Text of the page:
MOORESVILLE – From a blossoming rose hidden away on an ankle to a sharp-fanged snake spiraling up a bicep, the tattoo artists of Anything's Possible Tattoo adorn bodies with all sorts of artwork.
Husband and wife Mike and Johanna Jones have maintained a shop on Main Street for the last 20 years. They've also owned a store in downtown Salisbury, Inksane Tattoo & Piercing, for 14 years.
On Dec. 17, the Salisbury City Council granted Inksane a special use permit to sell alcohol on the premises.
The couple is applying for a permit through the N.C. Alcoholic Beverage Control Commission to run a small bar at the Mooresville shop, as well. Johanna said the building is already zoned to allow for alcohol sales, and she hopes the permit will come through by early January.
"It's not like you're letting people come in and get really intoxicated,” she said. “It's responsible adults just wanting to take the edge off and relax before getting a tattoo.”
The bar will only be for customers and their guests, not for the general public.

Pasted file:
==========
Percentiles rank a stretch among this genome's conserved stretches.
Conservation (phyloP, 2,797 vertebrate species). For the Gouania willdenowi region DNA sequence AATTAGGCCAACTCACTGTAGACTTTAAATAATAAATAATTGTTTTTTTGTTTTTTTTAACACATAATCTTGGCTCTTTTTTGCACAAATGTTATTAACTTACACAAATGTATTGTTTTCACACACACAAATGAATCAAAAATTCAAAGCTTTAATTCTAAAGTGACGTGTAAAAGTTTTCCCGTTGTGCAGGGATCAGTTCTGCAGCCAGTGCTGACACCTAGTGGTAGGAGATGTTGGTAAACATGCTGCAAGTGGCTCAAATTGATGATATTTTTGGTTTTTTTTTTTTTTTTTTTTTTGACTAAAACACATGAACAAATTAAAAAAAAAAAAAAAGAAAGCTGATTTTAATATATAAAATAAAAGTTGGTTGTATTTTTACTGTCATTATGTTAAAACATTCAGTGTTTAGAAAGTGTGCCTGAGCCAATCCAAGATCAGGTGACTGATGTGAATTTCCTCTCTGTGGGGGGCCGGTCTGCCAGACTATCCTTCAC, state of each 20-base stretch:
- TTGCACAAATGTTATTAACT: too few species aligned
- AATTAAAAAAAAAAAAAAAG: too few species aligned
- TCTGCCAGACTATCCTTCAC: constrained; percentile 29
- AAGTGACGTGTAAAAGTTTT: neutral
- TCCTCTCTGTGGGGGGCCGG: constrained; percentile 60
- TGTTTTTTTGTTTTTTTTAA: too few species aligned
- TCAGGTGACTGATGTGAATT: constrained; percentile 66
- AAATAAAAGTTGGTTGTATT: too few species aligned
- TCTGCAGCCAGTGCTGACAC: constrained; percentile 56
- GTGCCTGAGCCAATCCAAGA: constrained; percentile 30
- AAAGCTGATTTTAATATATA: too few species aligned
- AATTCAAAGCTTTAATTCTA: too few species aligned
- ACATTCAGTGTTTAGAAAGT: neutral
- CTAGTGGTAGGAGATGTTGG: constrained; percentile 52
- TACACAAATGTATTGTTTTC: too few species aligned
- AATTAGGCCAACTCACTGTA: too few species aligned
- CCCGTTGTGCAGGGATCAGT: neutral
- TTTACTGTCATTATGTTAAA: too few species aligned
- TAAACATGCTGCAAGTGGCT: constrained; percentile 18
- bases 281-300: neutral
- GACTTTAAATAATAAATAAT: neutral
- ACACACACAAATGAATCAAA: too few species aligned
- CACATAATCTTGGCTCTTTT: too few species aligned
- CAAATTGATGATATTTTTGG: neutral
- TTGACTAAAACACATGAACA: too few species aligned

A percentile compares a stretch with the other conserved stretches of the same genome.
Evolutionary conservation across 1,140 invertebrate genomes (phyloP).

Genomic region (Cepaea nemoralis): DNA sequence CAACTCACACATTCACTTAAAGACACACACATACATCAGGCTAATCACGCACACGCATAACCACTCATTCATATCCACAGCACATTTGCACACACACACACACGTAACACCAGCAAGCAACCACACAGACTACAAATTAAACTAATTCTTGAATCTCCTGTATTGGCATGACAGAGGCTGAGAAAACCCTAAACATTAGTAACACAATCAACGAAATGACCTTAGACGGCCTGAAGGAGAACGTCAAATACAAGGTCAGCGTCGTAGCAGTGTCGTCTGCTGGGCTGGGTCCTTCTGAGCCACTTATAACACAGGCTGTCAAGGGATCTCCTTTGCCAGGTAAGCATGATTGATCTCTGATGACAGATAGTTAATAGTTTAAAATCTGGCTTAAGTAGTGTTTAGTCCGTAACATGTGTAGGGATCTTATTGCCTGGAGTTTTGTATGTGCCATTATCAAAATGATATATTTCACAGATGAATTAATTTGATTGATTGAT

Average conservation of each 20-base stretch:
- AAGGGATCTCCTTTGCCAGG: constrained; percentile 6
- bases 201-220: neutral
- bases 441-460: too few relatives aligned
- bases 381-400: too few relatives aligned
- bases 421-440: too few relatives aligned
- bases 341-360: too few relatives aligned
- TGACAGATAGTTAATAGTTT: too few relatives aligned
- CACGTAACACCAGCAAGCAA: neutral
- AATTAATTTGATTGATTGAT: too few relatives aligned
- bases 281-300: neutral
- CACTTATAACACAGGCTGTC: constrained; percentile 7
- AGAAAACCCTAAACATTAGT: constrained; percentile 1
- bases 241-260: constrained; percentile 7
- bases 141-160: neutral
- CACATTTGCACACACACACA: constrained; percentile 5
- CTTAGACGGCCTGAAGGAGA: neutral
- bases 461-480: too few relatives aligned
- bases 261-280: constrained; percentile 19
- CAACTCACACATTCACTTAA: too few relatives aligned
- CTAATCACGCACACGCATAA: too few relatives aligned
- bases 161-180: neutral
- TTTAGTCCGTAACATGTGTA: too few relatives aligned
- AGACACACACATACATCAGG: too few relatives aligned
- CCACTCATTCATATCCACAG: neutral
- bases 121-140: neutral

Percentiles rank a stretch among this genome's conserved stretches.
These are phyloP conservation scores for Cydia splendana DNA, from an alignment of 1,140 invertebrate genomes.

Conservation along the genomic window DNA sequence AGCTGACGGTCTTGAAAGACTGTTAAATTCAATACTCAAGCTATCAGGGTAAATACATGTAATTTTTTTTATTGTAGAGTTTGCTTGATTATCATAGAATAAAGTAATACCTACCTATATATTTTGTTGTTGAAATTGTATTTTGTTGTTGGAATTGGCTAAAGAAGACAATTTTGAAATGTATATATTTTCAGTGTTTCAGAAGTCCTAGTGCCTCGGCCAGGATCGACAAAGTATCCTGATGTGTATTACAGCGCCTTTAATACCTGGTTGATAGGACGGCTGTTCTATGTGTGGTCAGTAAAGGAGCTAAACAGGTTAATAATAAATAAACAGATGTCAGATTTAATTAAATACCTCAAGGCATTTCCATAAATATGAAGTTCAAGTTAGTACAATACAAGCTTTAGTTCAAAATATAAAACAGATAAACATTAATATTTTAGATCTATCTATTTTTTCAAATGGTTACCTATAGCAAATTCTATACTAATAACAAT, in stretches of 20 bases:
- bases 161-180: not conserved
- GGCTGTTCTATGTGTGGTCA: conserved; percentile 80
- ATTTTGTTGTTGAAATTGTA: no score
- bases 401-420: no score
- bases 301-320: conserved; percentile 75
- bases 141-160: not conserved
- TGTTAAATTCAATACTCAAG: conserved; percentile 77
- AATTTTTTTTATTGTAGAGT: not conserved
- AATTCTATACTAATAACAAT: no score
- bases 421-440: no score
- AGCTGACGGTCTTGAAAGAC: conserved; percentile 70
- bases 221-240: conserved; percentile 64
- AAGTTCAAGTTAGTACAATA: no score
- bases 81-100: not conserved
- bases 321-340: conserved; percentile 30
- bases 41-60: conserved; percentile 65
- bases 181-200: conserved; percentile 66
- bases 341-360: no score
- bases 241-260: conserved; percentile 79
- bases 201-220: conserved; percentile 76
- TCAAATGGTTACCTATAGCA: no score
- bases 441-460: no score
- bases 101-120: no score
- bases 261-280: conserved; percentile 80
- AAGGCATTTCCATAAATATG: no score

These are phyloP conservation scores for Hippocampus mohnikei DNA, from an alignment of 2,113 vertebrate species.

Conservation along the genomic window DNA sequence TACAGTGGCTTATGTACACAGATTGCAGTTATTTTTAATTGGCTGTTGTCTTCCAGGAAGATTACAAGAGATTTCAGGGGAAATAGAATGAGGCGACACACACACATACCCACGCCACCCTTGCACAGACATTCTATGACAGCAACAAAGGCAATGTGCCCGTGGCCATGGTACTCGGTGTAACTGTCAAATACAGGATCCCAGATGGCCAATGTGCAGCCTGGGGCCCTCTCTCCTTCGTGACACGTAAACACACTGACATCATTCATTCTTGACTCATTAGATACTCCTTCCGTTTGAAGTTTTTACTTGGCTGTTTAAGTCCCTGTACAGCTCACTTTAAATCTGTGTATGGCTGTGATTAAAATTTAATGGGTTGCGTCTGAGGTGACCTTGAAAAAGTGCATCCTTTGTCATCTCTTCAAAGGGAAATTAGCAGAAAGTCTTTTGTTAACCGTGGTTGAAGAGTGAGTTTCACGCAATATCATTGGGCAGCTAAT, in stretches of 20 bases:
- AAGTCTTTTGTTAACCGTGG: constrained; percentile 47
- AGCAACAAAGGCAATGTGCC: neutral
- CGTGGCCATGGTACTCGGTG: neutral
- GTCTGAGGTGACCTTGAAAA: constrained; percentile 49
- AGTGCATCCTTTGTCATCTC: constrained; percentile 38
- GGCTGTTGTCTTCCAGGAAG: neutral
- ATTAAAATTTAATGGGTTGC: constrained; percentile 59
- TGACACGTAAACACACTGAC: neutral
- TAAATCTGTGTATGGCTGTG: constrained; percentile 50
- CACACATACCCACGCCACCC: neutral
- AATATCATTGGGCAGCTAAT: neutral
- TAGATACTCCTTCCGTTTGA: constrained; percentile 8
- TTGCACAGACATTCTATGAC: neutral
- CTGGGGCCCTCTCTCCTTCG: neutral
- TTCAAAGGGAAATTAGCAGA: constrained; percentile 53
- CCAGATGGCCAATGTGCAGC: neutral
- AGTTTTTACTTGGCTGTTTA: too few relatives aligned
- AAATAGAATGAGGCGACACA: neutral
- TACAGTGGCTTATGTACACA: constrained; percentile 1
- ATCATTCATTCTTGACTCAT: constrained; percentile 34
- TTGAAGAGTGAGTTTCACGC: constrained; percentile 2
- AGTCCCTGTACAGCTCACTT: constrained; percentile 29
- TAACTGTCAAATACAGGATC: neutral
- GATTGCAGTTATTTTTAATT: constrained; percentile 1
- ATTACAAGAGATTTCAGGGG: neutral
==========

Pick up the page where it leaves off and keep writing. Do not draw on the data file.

Customers generally frequent other bars along Main Street to calm their nerves before coming in for a tattoo, Johanna said, so now everything will be offered in-house.
"We'll put a little bar up front and get some local microbreweries on tap," she said. "It's something that's kind of a growing trend in our industry."
Johanna is responsible for managing daily operations at both locations, but Mike still tattoos patrons in Salisbury.
“I like the permanency of it,” he said. “You're selling somebody something that you crafted for them and that they'll have forever."
Mike, a Huntersville native, was one of the primary people who lobbied the General Assembly in 1995 to put the laws that currently govern tattooing into effect.
His main concerns were pushing "scratchers," or those who tattooed from their homes, out of the business and making sure needles and shops were clean and sanitary.
Anything's Possible employs seven tattoo artists who must receive a permit to work through the state's Department of Health and Human Services' environmental health division.
“We have seven really talented artists so that no matter what you put in for, there's going to be an artist who can deliver,” Johanna said. “It holds up, too. You're not going to get a tattoo that looks bad a year from now. It's going to look good 20 years from now."